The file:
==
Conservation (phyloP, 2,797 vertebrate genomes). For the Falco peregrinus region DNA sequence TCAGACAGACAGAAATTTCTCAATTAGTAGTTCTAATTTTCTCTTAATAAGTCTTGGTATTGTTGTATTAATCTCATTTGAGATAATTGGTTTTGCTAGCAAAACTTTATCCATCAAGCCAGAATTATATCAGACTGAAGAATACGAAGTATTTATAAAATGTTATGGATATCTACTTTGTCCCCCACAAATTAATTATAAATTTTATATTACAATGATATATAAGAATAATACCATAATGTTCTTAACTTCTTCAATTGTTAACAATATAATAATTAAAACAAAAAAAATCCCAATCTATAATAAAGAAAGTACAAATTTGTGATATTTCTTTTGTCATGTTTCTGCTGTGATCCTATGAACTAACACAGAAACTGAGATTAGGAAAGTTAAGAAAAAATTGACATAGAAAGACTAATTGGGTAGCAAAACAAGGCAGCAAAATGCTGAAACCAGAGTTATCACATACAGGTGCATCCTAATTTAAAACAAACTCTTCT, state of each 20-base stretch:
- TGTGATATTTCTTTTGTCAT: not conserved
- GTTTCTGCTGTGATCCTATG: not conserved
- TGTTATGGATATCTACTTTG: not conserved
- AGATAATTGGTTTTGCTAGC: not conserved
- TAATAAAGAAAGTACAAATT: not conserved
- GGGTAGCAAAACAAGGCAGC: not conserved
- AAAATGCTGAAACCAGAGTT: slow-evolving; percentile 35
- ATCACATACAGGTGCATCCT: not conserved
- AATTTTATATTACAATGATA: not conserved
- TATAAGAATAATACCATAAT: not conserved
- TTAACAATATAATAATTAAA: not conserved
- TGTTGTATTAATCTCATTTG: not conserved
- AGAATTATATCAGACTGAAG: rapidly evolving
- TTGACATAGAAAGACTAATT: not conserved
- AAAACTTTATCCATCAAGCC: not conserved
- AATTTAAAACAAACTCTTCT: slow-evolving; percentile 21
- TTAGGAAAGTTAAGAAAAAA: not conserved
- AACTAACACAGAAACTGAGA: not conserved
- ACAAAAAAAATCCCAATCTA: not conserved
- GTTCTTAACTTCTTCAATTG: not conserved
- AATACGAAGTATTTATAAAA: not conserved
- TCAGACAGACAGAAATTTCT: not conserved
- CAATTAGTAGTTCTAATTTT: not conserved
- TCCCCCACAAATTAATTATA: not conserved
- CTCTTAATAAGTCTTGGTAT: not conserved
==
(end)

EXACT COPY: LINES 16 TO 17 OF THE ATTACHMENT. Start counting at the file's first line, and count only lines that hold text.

- AAAACTTTATCCATCAAGCC: not conserved
- AATTTAAAACAAACTCTTCT: slow-evolving; percentile 21